Friday, March 26, 2010

The Time Machine

Time travel is one of my favorite sci-fi themes. It provides opportunities for some real clever story lines, but it is also one of the most difficult things to handle convincingly. I was a Physics major in college so the more a film or story can suspend my scientific disbelief, the more enjoyable it is for me. According to current physics, traveling forward in time is quite possible due to the laws of special and general relativity. Traveling backward in time is, so far, complete fiction. But it's the backward travel that makes the best stories because it involves the whole idea of re-visiting and even changing history. As long as the writer keeps the time lines consistent and provides a scenario that, once you think it through, makes some sense, I consider it worth suspending questions regarding violation of the conservation laws of the universe and the proliferation of time lines. I'll have to do a broader treatment of time travel elsewhere. For now, I'd like to put in a word for the first great time travel story - The Time Machine.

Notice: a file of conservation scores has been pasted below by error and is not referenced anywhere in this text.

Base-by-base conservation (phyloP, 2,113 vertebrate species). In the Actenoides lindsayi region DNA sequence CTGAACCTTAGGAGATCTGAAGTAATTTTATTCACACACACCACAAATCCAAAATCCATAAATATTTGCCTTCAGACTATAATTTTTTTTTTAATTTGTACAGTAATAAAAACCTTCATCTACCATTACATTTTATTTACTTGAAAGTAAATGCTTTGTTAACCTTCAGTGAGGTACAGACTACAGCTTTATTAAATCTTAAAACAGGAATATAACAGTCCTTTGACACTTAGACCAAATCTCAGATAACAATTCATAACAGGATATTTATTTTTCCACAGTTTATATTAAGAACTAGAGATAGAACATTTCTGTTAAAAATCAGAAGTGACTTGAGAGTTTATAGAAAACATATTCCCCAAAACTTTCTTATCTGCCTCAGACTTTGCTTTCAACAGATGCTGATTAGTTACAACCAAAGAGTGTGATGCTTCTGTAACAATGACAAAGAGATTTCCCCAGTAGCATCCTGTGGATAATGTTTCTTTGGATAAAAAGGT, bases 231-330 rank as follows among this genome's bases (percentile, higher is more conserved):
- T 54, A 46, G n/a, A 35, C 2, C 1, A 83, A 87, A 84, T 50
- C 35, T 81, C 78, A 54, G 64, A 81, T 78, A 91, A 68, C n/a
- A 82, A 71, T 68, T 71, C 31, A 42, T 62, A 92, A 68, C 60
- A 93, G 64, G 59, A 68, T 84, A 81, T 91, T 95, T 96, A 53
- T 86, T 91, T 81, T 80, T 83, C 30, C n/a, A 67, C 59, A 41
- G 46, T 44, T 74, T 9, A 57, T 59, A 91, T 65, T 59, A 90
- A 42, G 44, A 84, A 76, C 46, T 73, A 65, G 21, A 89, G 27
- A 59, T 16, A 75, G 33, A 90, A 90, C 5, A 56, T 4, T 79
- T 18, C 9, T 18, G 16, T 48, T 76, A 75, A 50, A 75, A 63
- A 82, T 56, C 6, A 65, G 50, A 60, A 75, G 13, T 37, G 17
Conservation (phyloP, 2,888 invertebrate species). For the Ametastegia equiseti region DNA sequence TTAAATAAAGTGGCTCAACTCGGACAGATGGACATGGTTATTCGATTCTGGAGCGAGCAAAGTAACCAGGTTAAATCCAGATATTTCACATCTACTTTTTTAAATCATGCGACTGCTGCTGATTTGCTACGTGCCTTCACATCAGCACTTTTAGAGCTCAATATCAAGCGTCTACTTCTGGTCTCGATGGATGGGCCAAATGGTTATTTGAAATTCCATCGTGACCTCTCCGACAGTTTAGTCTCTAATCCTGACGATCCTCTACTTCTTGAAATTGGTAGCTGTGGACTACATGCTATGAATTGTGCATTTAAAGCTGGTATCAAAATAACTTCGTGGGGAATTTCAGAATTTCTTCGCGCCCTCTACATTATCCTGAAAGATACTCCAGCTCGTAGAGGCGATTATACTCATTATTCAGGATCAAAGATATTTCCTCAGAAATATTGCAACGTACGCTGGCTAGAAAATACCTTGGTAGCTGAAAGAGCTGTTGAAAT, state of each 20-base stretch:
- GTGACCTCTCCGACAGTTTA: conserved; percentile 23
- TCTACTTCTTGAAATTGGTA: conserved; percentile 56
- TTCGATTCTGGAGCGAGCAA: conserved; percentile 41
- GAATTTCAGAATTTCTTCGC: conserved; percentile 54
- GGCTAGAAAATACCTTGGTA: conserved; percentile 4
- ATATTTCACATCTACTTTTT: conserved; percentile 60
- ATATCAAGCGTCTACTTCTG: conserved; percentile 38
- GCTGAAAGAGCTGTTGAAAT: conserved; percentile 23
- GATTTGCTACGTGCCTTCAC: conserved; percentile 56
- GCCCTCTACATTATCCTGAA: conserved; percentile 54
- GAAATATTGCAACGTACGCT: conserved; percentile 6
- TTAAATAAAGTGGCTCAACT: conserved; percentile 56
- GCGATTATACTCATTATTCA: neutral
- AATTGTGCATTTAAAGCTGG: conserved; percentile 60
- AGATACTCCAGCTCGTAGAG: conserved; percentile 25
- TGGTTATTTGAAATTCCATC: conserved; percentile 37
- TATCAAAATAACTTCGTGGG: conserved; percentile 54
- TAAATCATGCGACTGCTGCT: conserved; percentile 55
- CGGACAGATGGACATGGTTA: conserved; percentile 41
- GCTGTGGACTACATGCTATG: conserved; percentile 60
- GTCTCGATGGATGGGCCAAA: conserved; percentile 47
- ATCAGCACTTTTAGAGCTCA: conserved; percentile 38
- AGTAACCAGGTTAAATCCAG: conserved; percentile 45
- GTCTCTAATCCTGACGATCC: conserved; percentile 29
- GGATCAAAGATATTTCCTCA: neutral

I think we could say that the science fiction genre was born during the industrial revolution with the works of authors like Jules Verne and H.G. Wells. The Time Machine, written by Wells in 1895, was one of those first great works. The original work is not very lengthy and you can read it online here. It's original intent was to be a satire that made a statement about class disparity in society. Wells witnessed the exploitation of the workforce in the factories of the turn of the century tycoons of industry. But I think Wells also intended to experiment with ideas about time travel in general, which he did quite ingeniously in a time before the advent of Einstein's relativity. Except for the eventual return of the hero, all the travel in the book is toward the future, removing any of the problems mentioned above regarding changing history and such.

In the story, the "time traveller" (he is never named) ultimately ends up many millenia in the future (try 800,000 years) where the human race has evolved, or rather de-volved, into two primitive species, one that lives underground, the Morlocks, and one on the surface, the Eloi. The Morlocks provide food and other needs to the Eloi, who don't even know who their providers are - they just accept it and enjoy a veritable paradise. On the one hand, the situation parallels the wealthy class being provided for by the worker classes down in the factories. On the other hand, it also looks a lot like herding sheep. The traveller, after investigating further, learns of the appalling state of the future of the human race, gets into some adventures with an Eloi named Weena while trying to retrieve his machine, and finally returns home.